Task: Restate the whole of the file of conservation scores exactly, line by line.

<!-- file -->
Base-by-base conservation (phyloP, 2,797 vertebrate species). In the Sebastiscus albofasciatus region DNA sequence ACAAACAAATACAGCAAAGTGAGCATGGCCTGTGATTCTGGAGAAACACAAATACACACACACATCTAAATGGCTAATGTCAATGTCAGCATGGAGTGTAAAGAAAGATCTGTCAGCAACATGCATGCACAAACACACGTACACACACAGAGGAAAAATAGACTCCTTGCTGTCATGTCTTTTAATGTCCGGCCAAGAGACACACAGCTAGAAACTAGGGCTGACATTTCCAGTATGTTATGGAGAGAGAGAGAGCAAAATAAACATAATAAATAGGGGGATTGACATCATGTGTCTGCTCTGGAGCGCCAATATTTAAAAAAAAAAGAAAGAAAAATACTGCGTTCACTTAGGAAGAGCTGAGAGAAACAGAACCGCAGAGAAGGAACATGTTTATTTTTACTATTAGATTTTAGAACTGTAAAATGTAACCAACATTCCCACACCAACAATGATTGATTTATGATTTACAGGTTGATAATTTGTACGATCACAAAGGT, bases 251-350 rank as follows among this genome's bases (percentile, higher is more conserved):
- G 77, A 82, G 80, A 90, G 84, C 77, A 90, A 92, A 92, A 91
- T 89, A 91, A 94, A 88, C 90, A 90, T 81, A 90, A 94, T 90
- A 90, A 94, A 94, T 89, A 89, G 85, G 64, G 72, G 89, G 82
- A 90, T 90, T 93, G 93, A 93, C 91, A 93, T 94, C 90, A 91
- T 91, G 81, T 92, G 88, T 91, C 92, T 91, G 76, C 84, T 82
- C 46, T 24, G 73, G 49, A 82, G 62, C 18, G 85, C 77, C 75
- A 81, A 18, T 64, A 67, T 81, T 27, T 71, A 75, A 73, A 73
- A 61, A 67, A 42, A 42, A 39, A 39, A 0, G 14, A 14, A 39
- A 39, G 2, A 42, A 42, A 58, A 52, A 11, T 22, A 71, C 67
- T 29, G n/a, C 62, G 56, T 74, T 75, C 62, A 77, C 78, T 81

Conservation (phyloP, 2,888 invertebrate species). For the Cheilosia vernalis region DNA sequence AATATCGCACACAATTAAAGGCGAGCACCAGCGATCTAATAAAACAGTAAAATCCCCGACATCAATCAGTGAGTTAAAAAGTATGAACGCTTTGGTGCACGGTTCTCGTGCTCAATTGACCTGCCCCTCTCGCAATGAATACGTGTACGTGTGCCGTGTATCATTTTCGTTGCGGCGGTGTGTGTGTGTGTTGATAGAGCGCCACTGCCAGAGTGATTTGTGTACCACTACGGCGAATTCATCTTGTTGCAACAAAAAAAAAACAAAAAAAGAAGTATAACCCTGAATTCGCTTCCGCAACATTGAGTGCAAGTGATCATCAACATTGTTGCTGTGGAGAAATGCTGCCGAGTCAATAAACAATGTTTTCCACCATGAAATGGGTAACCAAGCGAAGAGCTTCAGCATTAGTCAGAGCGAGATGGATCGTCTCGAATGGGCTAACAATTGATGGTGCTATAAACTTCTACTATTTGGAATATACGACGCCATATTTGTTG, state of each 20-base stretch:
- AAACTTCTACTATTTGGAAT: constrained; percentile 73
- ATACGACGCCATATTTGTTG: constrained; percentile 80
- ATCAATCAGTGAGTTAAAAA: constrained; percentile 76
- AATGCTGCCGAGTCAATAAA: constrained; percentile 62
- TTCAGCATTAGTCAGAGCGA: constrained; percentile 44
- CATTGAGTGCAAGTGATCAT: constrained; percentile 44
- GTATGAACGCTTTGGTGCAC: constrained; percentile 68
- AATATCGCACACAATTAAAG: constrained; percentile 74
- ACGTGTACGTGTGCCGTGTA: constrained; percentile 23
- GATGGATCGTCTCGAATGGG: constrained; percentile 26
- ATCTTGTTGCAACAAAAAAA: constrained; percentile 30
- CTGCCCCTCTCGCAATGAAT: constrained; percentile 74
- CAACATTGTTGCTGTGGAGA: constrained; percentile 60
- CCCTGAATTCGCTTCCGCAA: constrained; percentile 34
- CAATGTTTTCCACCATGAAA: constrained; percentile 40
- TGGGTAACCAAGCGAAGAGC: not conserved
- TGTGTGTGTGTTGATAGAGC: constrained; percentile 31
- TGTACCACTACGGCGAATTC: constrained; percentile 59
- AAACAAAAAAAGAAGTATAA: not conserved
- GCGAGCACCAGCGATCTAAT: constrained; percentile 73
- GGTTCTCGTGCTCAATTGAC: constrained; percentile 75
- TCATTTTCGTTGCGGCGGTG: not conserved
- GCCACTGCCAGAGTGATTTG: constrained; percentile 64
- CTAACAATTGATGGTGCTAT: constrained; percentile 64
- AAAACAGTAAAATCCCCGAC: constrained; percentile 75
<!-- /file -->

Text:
Base-by-base conservation (phyloP, 2,797 vertebrate species). In the Sebastiscus albofasciatus region DNA sequence ACAAACAAATACAGCAAAGTGAGCATGGCCTGTGATTCTGGAGAAACACAAATACACACACACATCTAAATGGCTAATGTCAATGTCAGCATGGAGTGTAAAGAAAGATCTGTCAGCAACATGCATGCACAAACACACGTACACACACAGAGGAAAAATAGACTCCTTGCTGTCATGTCTTTTAATGTCCGGCCAAGAGACACACAGCTAGAAACTAGGGCTGACATTTCCAGTATGTTATGGAGAGAGAGAGAGCAAAATAAACATAATAAATAGGGGGATTGACATCATGTGTCTGCTCTGGAGCGCCAATATTTAAAAAAAAAAGAAAGAAAAATACTGCGTTCACTTAGGAAGAGCTGAGAGAAACAGAACCGCAGAGAAGGAACATGTTTATTTTTACTATTAGATTTTAGAACTGTAAAATGTAACCAACATTCCCACACCAACAATGATTGATTTATGATTTACAGGTTGATAATTTGTACGATCACAAAGGT, bases 251-350 rank as follows among this genome's bases (percentile, higher is more conserved):
- G 77, A 82, G 80, A 90, G 84, C 77, A 90, A 92, A 92, A 91
- T 89, A 91, A 94, A 88, C 90, A 90, T 81, A 90, A 94, T 90
- A 90, A 94, A 94, T 89, A 89, G 85, G 64, G 72, G 89, G 82
- A 90, T 90, T 93, G 93, A 93, C 91, A 93, T 94, C 90, A 91
- T 91, G 81, T 92, G 88, T 91, C 92, T 91, G 76, C 84, T 82
- C 46, T 24, G 73, G 49, A 82, G 62, C 18, G 85, C 77, C 75
- A 81, A 18, T 64, A 67, T 81, T 27, T 71, A 75, A 73, A 73
- A 61, A 67, A 42, A 42, A 39, A 39, A 0, G 14, A 14, A 39
- A 39, G 2, A 42, A 42, A 58, A 52, A 11, T 22, A 71, C 67
- T 29, G n/a, C 62, G 56, T 74, T 75, C 62, A 77, C 78, T 81

Conservation (phyloP, 2,888 invertebrate species). For the Cheilosia vernalis region DNA sequence AATATCGCACACAATTAAAGGCGAGCACCAGCGATCTAATAAAACAGTAAAATCCCCGACATCAATCAGTGAGTTAAAAAGTATGAACGCTTTGGTGCACGGTTCTCGTGCTCAATTGACCTGCCCCTCTCGCAATGAATACGTGTACGTGTGCCGTGTATCATTTTCGTTGCGGCGGTGTGTGTGTGTGTTGATAGAGCGCCACTGCCAGAGTGATTTGTGTACCACTACGGCGAATTCATCTTGTTGCAACAAAAAAAAAACAAAAAAAGAAGTATAACCCTGAATTCGCTTCCGCAACATTGAGTGCAAGTGATCATCAACATTGTTGCTGTGGAGAAATGCTGCCGAGTCAATAAACAATGTTTTCCACCATGAAATGGGTAACCAAGCGAAGAGCTTCAGCATTAGTCAGAGCGAGATGGATCGTCTCGAATGGGCTAACAATTGATGGTGCTATAAACTTCTACTATTTGGAATATACGACGCCATATTTGTTG, state of each 20-base stretch:
- AAACTTCTACTATTTGGAAT: constrained; percentile 73
- ATACGACGCCATATTTGTTG: constrained; percentile 80
- ATCAATCAGTGAGTTAAAAA: constrained; percentile 76
- AATGCTGCCGAGTCAATAAA: constrained; percentile 62
- TTCAGCATTAGTCAGAGCGA: constrained; percentile 44
- CATTGAGTGCAAGTGATCAT: constrained; percentile 44
- GTATGAACGCTTTGGTGCAC: constrained; percentile 68
- AATATCGCACACAATTAAAG: constrained; percentile 74
- ACGTGTACGTGTGCCGTGTA: constrained; percentile 23
- GATGGATCGTCTCGAATGGG: constrained; percentile 26
- ATCTTGTTGCAACAAAAAAA: constrained; percentile 30
- CTGCCCCTCTCGCAATGAAT: constrained; percentile 74
- CAACATTGTTGCTGTGGAGA: constrained; percentile 60
- CCCTGAATTCGCTTCCGCAA: constrained; percentile 34
- CAATGTTTTCCACCATGAAA: constrained; percentile 40
- TGGGTAACCAAGCGAAGAGC: not conserved
- TGTGTGTGTGTTGATAGAGC: constrained; percentile 31
- TGTACCACTACGGCGAATTC: constrained; percentile 59
- AAACAAAAAAAGAAGTATAA: not conserved
- GCGAGCACCAGCGATCTAAT: constrained; percentile 73
- GGTTCTCGTGCTCAATTGAC: constrained; percentile 75
- TCATTTTCGTTGCGGCGGTG: not conserved
- GCCACTGCCAGAGTGATTTG: constrained; percentile 64
- CTAACAATTGATGGTGCTAT: constrained; percentile 64
- AAAACAGTAAAATCCCCGAC: constrained; percentile 75